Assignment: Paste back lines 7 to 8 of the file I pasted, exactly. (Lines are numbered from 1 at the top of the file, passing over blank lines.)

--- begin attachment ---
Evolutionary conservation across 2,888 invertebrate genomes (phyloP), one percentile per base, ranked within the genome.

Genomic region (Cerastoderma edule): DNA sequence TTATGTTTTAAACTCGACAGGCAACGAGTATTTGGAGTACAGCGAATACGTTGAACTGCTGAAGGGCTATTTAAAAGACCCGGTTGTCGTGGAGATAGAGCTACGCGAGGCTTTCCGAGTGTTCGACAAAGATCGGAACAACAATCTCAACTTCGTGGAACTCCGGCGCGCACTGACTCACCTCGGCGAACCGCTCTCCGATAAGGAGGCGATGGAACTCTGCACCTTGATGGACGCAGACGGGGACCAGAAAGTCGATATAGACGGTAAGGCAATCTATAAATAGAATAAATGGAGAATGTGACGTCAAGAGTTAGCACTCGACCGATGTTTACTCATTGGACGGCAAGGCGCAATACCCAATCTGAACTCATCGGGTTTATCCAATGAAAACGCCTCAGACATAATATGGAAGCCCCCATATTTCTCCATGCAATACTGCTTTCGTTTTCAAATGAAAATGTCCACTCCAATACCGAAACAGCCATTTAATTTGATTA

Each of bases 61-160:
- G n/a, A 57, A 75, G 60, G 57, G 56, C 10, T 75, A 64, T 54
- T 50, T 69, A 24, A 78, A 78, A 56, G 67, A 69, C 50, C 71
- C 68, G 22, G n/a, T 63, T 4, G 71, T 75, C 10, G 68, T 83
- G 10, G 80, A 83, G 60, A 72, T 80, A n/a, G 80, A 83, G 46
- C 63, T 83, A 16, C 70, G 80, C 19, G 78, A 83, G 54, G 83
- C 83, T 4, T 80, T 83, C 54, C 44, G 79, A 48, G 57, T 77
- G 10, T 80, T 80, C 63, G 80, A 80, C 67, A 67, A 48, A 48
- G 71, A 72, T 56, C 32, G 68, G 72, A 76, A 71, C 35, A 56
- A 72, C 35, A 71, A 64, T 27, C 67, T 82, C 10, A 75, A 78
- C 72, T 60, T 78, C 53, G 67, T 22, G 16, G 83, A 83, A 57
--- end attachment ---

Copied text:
- G 10, G 80, A 83, G 60, A 72, T 80, A n/a, G 80, A 83, G 46
- C 63, T 83, A 16, C 70, G 80, C 19, G 78, A 83, G 54, G 83